Criminal Justice News

Friday, June 15, 2012

Man Arraigned on Federal Wire Fraud Charges in Alleged Scheme to Defraud Santa Fe-Based Company

ALBUQUERQUE—Daryl J. Hudson, III, 59, of Washington, D.C., was arraigned in federal court this morning on an indictment charging him with seven counts of wire fraud, announced U.S. Attorney Kenneth J. Gonzales.

Hudson is alleged to have engaged in a scheme to defraud a Santa Fe-based company in 2011 by falsely representing that he could secure debt funding to help the company grow. Hudson entered a not guilty plea during this morning’s proceedings and was released pending trial under pretrial supervision and other conditions.

Hudson is a graduate of Georgetown University Law Center and previously served as Senior Counsel in the Enforcement Division of the U.S. Securities and Exchange Commission. At all times relevant to the indictment, Hudson was the Chairman and CEO of Hampden Kent Group LLC (HKG), a Washington, D.C.-based company that advertised its ability to obtain debt funding for start-up businesses in the green energy sector. The company that Hudson allegedly defrauded is Bluenergy Solarwind Inc. (BSI), a manufacturer of green energy-related equipment.

The indictment alleges that, between July 12, 2011 and August 19, 2011, Hudson designed and executed a scheme to defraud BSI by falsely representing that he had ready access to reliable sources of debt funding for BSI.

According to the indictment, in early 2011, the president of BSI began seeking approximately $80 million in debt funding so that BSI could manufacture new solar wind turbines. In an effort to obtain this financing, the president of BSI attended networking events designed to connect entrepreneurs with funding sources and eventually was referred to Hudson as a person who could locate funding for BSI.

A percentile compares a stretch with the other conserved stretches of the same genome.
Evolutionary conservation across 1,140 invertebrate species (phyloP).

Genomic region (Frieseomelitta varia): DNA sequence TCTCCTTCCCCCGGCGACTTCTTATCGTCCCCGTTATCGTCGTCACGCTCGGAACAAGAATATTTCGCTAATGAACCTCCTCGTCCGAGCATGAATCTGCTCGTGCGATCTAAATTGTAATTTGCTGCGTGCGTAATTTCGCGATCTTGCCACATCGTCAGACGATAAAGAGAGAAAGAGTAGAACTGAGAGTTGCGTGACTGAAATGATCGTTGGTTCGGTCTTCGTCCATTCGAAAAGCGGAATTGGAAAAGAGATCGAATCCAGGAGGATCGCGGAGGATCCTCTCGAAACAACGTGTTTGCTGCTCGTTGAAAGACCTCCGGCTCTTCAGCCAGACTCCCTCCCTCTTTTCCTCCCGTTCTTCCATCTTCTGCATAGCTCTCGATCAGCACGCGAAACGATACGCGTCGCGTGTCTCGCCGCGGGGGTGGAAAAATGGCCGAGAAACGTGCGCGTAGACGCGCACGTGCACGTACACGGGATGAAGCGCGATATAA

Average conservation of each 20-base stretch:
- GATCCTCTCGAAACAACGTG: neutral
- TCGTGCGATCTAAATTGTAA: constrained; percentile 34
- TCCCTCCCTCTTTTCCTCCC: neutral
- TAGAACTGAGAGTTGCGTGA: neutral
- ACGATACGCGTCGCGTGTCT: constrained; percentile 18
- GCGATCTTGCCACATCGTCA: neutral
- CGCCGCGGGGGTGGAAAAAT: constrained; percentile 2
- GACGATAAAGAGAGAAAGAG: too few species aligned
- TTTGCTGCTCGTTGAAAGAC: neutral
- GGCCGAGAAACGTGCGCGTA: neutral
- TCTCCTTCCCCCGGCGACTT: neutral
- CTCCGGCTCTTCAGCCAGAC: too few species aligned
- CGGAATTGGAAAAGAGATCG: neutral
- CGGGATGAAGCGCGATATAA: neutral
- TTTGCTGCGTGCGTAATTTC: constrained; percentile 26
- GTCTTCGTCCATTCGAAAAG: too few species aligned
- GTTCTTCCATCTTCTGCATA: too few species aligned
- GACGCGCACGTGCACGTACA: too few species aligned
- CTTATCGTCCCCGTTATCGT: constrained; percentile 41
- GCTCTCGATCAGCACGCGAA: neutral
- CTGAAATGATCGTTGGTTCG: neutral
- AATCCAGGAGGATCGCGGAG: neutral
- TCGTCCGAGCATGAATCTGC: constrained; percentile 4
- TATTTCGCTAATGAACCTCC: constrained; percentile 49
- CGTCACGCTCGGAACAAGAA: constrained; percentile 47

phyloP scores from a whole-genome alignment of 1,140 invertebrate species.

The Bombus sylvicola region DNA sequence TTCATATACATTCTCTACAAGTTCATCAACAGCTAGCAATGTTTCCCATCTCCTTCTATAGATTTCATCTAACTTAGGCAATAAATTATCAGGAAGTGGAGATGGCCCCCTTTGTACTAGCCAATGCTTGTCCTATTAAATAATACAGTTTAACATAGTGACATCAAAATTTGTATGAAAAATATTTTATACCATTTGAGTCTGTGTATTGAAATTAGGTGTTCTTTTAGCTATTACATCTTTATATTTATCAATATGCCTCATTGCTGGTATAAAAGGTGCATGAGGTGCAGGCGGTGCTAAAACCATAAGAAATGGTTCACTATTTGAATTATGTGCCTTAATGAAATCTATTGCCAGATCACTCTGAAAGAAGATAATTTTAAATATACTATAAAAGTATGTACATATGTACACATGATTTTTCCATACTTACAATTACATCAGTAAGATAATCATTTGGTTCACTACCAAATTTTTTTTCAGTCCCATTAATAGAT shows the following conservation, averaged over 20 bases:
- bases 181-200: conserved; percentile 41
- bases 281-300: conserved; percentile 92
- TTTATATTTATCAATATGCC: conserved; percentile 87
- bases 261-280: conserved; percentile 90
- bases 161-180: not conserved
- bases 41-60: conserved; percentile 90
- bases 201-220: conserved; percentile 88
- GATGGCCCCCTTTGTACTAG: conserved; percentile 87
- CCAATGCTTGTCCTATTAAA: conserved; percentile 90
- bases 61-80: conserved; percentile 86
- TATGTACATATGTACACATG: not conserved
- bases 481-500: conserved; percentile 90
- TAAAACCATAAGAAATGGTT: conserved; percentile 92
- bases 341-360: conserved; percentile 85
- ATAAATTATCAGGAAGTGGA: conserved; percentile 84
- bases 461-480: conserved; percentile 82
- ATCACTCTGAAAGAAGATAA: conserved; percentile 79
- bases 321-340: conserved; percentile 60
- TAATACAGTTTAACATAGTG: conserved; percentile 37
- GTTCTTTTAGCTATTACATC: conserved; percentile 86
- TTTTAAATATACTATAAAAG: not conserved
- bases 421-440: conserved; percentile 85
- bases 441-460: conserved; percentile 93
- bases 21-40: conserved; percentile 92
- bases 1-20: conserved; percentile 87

By mid-July 2011, the president of BSI contacted Hudson to discuss the prospect of engaging HKG to locate and place $80 million dollars in debt funding for BSI. On July 12, 2011, Hudson allegedly provided the president of BSI with a draft service agreement setting forth the terms on which HKG could be hired to locate debt funding for BSI. The service agreement required BSI to pay a $300,000 retainer to HKG, with $150,000 to be paid up front and the balance to be paid when the funding had been secured. Thereafter, on July 14, 2011, Hudson allegedly represented that, upon the signing of the service agreement, HKG would issue a loan commitment supported by treasuries that BSI could use to help obtain customer orders and equity funding.

On July 15, 2011, the president of BSI and Hudson agreed to enter into the service agreement with the understanding that BSI would pay approximately $80,000 of the first part of the retainer payment by July 20, 2011, and pay the remaining $70,000 within 30 days. Thereafter, BSI wired a total of $85,000 to HKG’s bank account in partial payment of HKG’s retainer fee, and Hudson and the president of BSI executed the service agreement on July 21, 2011.

On July 22, 2011, Hudson allegedly transmitted two documents to BSI: a document titled “Loan Commitment” and a document titled “Safekeeping Receipt.” The Safekeeping Receipt was allegedly a false and fraudulent document provided to BSI by Hudson as part of his scheme to defraud BSI.

Over the next two weeks, and as part of his scheme to defraud, Hudson allegedly caused the relationship with BSI to deteriorate and the president of BSI notified Hudson that BSI could no longer work with HKG. When the president of BSI requested the return of a portion of the retainer fee, Hudson refused. On August 11, 2011, after confirming that the Safekeeping Receipt provided by Hudson was a false and fraudulent document, BSI demanded the return of the full $85,000 retainer.

The indictment alleges that Hudson did not respond to the allegations regarding the falsity of the Safekeeping Receipt but instead claimed that BSI violated the service agreement by misusing the Safekeeping Receipt and demanding damages in the amount of $965,000.

The indictment alleges that, from July 12, 2011, to August 19, 2011, Hudson used wire communications, namely, telephone calls and e-mails, on seven separate occasions in order to execute the scheme to defraud BSI. Each of these wire communications is alleged as a separate wire fraud charge. If convicted, Hudson faces up to 30 years of imprisonment and a $1,000,000 fine on each of the seven charges.

The case was investigated by the Federal Bureau of Investigation and is being prosecuted by Assistant U.S. Attorney John C. Anderson.

An indictment is only an accusation. All criminal defendants are presumed innocent until proven guilty beyond a reasonable doubt.

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